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Transient Transfection: Adherent vs. Suspended/Floating Cells - (May/14/2012 )

I am attempting to chemically transiently transfect HEK293 and CHO-K1 cells which are both adherent cell lines. The transgene protein expression that I am observing is lower than desired. Will changing to a floating or suspension cell line help increase protein epression? I have been told that floating cells may transfect at a higher rate. Also, I have heard that since suspension cells can be cultured a higher cell density than adherent cells, that the titre should increase with cell density (to a point). In your personal experience, have you found these things to be true?

Thank you.


Suspension cells, because they exist in a rounded state, have more surface area available for uptake of the transfection. You can do what is known as a reverse transfection, where you seed the cells at the same time as transfecting. This is typically more efficient for transfection, but does depend on what you are trying to transfect in (e.g. if you are transfecting something that interferes with attachment, then don't do it this way...), and on the cell type.

Titre increasing with cell density is true of pretty much any transfection!


Thanks bob1. This is what I suspected, but could never find any real-life examples or literature to back it up.

In regard to cell density, I knew there would be a difference, but to what extent I was unsure. Are adherent cells and suspension cells on completely different levels/scale in terms of protein production? I want to produce as much protein as possible (currently producing only 0.01-0.1 ug/ml), should I scrap the adherent cells?


For a given number of transfected cells, both will produce about the same amount of protein, it is purely that suspension cells can be grown in much larger numbers relatively easily if you have the right equipment.

If you need a lot of the protein for purification or something, have a think about producing it in bacteria, which pretty much guarantees you will get a lot of protein.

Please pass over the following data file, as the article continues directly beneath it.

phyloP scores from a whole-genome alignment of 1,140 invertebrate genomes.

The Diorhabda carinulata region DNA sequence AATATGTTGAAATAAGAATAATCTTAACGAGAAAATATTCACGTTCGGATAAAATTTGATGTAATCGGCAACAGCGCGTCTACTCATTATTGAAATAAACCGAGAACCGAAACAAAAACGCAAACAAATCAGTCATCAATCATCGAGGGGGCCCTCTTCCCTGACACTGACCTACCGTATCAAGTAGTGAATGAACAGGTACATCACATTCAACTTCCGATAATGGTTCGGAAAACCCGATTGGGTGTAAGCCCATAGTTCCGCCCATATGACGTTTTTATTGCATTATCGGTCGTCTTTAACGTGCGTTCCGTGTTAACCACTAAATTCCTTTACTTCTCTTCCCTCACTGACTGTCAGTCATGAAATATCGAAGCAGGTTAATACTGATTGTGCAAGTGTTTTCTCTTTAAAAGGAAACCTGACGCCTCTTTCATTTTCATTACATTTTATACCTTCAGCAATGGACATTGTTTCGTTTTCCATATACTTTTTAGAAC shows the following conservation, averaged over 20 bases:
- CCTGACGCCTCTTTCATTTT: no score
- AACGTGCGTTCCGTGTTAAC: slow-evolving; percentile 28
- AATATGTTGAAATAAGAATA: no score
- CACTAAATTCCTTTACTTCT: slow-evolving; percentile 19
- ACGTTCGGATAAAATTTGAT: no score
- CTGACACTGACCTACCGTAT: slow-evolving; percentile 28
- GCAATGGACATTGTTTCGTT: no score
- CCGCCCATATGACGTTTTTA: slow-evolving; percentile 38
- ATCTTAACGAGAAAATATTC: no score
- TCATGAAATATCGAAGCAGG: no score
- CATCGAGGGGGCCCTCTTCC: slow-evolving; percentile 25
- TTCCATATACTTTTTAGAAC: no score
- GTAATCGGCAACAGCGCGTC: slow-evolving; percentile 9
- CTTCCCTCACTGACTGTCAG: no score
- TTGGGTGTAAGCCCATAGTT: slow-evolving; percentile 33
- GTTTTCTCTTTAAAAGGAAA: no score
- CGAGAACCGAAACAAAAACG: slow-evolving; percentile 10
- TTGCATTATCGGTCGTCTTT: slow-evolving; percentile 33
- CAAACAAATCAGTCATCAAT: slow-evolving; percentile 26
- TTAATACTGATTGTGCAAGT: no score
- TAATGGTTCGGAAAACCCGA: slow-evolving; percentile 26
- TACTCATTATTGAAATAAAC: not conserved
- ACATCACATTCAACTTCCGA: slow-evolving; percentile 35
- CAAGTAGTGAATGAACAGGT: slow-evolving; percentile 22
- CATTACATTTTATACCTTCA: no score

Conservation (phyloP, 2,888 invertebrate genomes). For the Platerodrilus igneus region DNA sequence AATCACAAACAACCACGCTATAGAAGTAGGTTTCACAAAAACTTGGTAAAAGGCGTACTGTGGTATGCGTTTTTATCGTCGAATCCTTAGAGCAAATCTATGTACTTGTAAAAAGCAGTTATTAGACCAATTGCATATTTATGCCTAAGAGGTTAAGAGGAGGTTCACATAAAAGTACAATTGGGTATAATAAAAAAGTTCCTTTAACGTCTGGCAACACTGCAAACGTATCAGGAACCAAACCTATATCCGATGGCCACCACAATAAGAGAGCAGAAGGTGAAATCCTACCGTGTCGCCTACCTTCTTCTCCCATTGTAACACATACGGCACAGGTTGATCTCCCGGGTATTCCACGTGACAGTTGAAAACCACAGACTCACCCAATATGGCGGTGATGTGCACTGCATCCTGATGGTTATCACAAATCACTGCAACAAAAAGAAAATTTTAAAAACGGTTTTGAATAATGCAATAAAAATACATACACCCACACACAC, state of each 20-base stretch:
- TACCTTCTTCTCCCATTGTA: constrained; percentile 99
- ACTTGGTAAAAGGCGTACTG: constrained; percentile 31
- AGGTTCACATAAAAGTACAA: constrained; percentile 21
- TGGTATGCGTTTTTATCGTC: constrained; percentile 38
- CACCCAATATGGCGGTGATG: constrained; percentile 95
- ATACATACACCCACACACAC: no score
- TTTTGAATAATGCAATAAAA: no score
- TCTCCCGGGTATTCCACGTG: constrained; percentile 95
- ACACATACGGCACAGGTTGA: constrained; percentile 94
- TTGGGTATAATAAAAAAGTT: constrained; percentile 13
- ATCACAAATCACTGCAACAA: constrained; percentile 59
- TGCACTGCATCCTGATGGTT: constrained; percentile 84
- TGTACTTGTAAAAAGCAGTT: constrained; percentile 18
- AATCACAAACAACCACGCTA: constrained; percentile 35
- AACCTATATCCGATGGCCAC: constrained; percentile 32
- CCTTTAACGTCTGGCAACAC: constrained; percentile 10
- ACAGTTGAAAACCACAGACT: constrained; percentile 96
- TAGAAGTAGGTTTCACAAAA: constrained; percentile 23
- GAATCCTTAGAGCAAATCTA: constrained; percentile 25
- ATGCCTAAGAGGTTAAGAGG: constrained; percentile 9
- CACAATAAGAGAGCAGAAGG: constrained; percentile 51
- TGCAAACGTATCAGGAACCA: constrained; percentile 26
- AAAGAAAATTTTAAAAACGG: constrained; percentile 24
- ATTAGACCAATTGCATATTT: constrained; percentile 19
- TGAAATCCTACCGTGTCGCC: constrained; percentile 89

The amount of protein produced per cell varies a bit from cell line to cell line, but can also be influenced by the type of plasmid you are transfecting and the promoters you are using. Hopefully you are using a viral promoter (e.g. CMV or SV-40), which should give you high expression. If you have the right plasmid and cell line, the plasmid will be episomally maintained, rather than being slowly lost through cell division.


Thanks Bob. I considered using E. coli, but need precise folding.

Do non-primary mammalian cells like CHO-K1 and HEK293 (or their suspension adapted equivalents) express less protein as passage number increases or is that only with primary cells?

For a vector to be maintained episomally, does it require a viral element in the vector to allow it do so?


Non-primary lines do slowly loose expression as well, especially if you have kept the line up for more than about 10-15 passages. You can try fresh vials and/or transient transfections to enhance the expression.

For episomes, yes, you need the viral element and the respective viral integrants in the cell line too.


Are you saying that transient transfections are not affected by passages? I am transiently transfecting what I suspect are 30+ passage cells. Do passages not affect transient transfections as well?


Transient transfections are affected by passage number too, but in my experience, to a lesser extent - the DNA is still inserted and will express, whereas "stable" cell lines are often observed to lose the expression with increasing passage number.

You could also try in vitro transcription using rabbit reticulocyte lysate for expression of proteins. I don't know how mcuch protein you are likely to get out the end though.